‘Immense crowds go to the Cirque nightly to witness the admirable management of the celebrated English lion tamer, called in the journals “Sir Crockett, Esq.” He has obtained immortal glory by plunging his head into the lion’s mouth, a feat which has never been considered by the keepers of wild beasts as anything very extraordinary, as it is reported that such is the expansion of the mouth, and the position of the teeth, that no accident could occur. This is is a point no doubt for the naturalist to decide, but certain it is that the sight is one that afford infinite pleasure to the Parisian.’
(The Morning Post, London, Monday, 6 April 1863, p. 3c)

‘During the performances of Crockett, the lion tamer, at the Cirque Napoleon, Paris, some nights back, an incident occurred which caused some excitement among the spectators. Crockett, having made one of the largest lions lie down, had stepped on its back, but his foot slipped towards the neck. The lion, probably being hurt, gave a savage growl, and seized the foot with its teeth, all present expecting to see the animal crush it between its powerful jaws. Crockett, however, did not lose his presence of mind, but by a word and a blow with his whip he made the lion loose its hold. He then went on with his performance as usual.’
(The Huddersfield Chronicle and West Yorkshire Advertiser, Huddersfield, West Yorkshire, Saturday, 11 April 1863, p. 3f)

* * * * *

‘Death of James Crockett, the Lion Tamer.
‘James Crockett, recently attached to Howe’s European Circus, and well known both in this country and Europe as a tamer of wild beasts, died yesterday afternoon, about four o’clock, in the dressing-room of the above-named circus, which was being exhibited at the time to an immense audience, that was waiting impatiently to witness his exploits with the animals under his management. Mr. Crockett enjoyed his usual health during the day, and had been driven through the streets in company with his lions, which fact, taken in connection with the excessive heat of the sun, seems to give the best and most rational clue to the solution of the mystery of his death. The deceased was a native of English, unmarried, and perhaps forty-five years of ate. At the time of his demise Mr. Crockett was costumed for the ring, and was able to appear before the audience. We believe that he was on his way from the dressing-room for this purpose, when he staggered, fell, and almost immediately expired. Coroner Carey held an inquest upon the body, but the verdict has not yet been made known. His loss to the establishment to which he was attached will be irreparable. – Cincinnati Gazette, July 7 [1865].
’(Mr. James Crockett was a native of Preston, Lancashire [sic], where he was born May 9th, 1835, and where his father was employed as a musician in one of the noted circus companies of the day. The purchase by Messrs. Sanger of six lions gave young Crockett the opportunity he sought of displaying his daring, and the animals were soon under his complete control. About six years ago it will be remembered that Crockett and his lions ere engaged at Astley’s Amphitheatre, when a lamentable accident occurred, resulting in the death of a poor fellow named Smith, who was one of the attendants. The lions escaped from the den, but owing to the courage of Crockett, who entered the circus when the beats were roaming at will, further mischief was prevented. From Astley’s Mr. Crockett went to the Islington Agricultural Hall, and then to the Cirque Napoleon, Paris, and thence to the chief capitals of Europe, returning to England in 1863. He then formed an engagement to travel through America with Howe’s Mammoth Circus, and was thus pursing his daring career when hie death occurred at Cincinnati.)’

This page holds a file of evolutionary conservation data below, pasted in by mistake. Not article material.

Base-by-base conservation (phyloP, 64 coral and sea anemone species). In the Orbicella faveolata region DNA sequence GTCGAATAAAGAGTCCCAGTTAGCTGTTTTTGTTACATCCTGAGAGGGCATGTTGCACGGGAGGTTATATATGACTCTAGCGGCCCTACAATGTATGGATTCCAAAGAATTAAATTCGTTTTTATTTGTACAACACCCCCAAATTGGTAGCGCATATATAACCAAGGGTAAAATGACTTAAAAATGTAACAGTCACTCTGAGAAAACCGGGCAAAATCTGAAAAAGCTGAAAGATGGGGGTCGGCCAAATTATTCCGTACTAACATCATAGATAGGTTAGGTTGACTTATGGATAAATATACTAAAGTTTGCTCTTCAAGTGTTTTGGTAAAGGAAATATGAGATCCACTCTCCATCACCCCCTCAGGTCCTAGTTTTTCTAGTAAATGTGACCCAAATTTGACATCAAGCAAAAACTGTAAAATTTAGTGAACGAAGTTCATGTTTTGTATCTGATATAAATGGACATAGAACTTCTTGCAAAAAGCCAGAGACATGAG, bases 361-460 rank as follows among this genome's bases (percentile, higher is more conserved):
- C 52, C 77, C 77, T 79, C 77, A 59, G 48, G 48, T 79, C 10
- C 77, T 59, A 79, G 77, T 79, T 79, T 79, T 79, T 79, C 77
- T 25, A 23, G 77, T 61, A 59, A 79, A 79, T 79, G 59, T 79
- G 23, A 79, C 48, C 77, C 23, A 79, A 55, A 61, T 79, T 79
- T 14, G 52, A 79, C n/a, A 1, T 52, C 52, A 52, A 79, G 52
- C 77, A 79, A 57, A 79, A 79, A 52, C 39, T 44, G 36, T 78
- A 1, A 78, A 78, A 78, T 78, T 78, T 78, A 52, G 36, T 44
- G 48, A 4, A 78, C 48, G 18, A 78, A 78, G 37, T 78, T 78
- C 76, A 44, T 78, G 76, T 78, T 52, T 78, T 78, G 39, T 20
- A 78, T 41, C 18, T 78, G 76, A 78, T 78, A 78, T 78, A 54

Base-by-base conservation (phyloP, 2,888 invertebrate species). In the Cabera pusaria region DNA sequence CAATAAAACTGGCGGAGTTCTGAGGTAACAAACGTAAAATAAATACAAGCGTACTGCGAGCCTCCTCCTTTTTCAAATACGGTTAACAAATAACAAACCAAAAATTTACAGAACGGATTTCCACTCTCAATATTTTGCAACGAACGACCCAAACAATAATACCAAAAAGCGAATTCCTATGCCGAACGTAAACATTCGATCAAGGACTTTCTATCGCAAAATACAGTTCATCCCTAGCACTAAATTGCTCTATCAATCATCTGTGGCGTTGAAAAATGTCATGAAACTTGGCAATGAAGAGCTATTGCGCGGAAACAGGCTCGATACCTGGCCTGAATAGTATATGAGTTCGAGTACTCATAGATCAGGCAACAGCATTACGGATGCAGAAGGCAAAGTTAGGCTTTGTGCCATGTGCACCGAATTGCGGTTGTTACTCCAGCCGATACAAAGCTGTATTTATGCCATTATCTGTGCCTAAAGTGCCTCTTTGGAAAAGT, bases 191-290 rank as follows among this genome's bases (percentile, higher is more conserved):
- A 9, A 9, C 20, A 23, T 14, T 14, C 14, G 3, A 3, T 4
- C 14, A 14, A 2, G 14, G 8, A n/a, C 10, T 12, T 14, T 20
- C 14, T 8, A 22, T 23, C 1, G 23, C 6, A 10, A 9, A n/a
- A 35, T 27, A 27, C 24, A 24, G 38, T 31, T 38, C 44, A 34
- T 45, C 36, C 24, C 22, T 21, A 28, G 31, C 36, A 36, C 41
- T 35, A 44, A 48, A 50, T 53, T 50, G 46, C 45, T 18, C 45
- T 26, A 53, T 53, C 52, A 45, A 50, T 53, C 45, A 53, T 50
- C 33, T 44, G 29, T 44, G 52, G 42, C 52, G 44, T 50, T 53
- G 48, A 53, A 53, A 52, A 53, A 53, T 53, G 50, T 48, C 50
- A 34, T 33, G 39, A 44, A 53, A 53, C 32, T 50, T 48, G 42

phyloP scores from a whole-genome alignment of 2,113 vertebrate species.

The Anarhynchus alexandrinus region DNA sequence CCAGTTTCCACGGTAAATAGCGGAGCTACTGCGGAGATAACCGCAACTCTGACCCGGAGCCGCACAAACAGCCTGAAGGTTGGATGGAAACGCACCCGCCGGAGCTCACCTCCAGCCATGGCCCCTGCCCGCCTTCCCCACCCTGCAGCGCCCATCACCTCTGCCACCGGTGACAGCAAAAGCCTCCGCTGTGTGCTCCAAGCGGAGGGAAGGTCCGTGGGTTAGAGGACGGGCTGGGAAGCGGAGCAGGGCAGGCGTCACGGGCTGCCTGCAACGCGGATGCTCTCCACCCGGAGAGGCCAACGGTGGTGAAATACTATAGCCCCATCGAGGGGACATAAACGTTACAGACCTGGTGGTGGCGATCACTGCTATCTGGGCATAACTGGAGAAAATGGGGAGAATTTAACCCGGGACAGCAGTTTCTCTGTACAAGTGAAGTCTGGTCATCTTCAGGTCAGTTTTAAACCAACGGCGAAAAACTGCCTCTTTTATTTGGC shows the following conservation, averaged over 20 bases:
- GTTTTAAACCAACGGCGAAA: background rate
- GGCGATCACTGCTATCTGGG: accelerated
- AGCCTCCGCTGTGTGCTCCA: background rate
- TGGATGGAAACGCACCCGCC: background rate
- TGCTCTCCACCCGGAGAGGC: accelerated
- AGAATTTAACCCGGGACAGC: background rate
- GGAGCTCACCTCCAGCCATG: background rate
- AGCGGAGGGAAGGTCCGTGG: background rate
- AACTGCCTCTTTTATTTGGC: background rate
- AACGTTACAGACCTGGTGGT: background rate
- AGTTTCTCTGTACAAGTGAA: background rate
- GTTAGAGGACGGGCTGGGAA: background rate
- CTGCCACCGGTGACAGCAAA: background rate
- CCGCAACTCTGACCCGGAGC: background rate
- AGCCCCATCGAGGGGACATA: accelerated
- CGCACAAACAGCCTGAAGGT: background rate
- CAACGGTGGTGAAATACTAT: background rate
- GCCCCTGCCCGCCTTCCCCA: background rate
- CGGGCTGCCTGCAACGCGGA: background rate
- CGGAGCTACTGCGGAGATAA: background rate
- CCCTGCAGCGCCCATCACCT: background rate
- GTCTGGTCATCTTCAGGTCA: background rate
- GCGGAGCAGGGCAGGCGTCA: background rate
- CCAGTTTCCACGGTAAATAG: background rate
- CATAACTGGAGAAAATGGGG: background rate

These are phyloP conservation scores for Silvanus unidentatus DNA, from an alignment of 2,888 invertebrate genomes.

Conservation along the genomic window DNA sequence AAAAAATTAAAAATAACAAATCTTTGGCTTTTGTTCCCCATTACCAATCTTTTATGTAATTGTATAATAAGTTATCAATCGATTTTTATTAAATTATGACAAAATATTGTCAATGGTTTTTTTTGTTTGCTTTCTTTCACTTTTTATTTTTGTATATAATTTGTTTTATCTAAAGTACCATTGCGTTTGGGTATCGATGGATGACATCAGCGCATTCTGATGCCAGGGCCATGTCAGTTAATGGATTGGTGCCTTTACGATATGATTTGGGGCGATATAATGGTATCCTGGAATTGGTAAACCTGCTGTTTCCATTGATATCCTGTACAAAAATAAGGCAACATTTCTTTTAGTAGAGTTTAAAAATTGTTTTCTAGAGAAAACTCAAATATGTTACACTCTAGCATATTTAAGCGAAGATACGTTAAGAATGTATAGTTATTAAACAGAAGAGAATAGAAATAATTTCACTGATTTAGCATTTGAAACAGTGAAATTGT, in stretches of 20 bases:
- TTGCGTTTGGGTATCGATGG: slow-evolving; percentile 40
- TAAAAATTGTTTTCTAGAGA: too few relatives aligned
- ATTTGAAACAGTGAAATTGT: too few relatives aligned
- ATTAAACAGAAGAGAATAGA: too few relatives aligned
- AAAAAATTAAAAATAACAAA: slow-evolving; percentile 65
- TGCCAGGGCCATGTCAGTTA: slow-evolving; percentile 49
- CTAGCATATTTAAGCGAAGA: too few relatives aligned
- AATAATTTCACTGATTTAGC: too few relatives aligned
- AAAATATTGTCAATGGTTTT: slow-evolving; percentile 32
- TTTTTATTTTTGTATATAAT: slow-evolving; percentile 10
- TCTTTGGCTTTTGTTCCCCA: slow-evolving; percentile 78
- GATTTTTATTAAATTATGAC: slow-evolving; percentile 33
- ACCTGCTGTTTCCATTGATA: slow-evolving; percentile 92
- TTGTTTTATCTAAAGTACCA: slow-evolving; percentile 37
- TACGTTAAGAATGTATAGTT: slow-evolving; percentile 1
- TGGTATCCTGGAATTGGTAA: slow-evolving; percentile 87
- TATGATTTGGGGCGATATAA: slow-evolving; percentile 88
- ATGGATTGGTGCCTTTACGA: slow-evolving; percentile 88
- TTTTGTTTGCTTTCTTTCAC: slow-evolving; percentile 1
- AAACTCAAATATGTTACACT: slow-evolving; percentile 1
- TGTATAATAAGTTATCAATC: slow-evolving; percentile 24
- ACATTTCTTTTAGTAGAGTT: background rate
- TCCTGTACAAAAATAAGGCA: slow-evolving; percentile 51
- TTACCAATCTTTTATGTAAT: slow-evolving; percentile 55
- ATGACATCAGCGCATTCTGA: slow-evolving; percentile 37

(The Era, London, Sunday, 30 July 1865, p. 10a)

‘The Late Lion-Tamer, James Crockett.
‘To the Editor of The Era.
‘Sir, – Perhaps it would be interesting to yourself and the public to know something authentic relative to the life of the much-lamented James Crockett, a young man who had earned for himself a world-wide reputation. He was one of the family of “Old Travellers;” his grandfather figures largely at Bartholomew Fair with Richardson, Wombwell, Sanders, Clarke, and many others. His father married a Miss Cross, of Nottingham, whose height was six feet eight inches; she was not only tall, but stout, and had more than an ordinary share of beauty. This formed the chief magnet for an exhibition in a travelling caravan, Crockett’s father being the proprietor. They soon accumulated large sums of money. Becoming tired of travelling they entered into business as Licensed Victuallers. The son James, still having a desire for travelling, left home under the guardianship of |Messrs. John and George Sanger, with whom he used to play the cornet in the band connected with their exhibition. Shortly after which, complaining of the instrument affecting his constitution, he discontinued playing and took the office of equestrian director, and in the year 1857 commenced his occupation as trainer of lions, &c. He was a man possessing great nerve and determination. His birthplace was Prestyn [sic], Radnorshire, South Wales. Mr. Crockett was a man who must have possesses a moderate sum of money. Perhaps it would be as well for those who have possession of what did belong to him to remember that he was two young sisters living – one emigrated to Australia about two years since, and the other living near Nottingham – who are the only survivors of the family. – JOHN and GEORGE SANGERS [sic], Circus Proprietors.’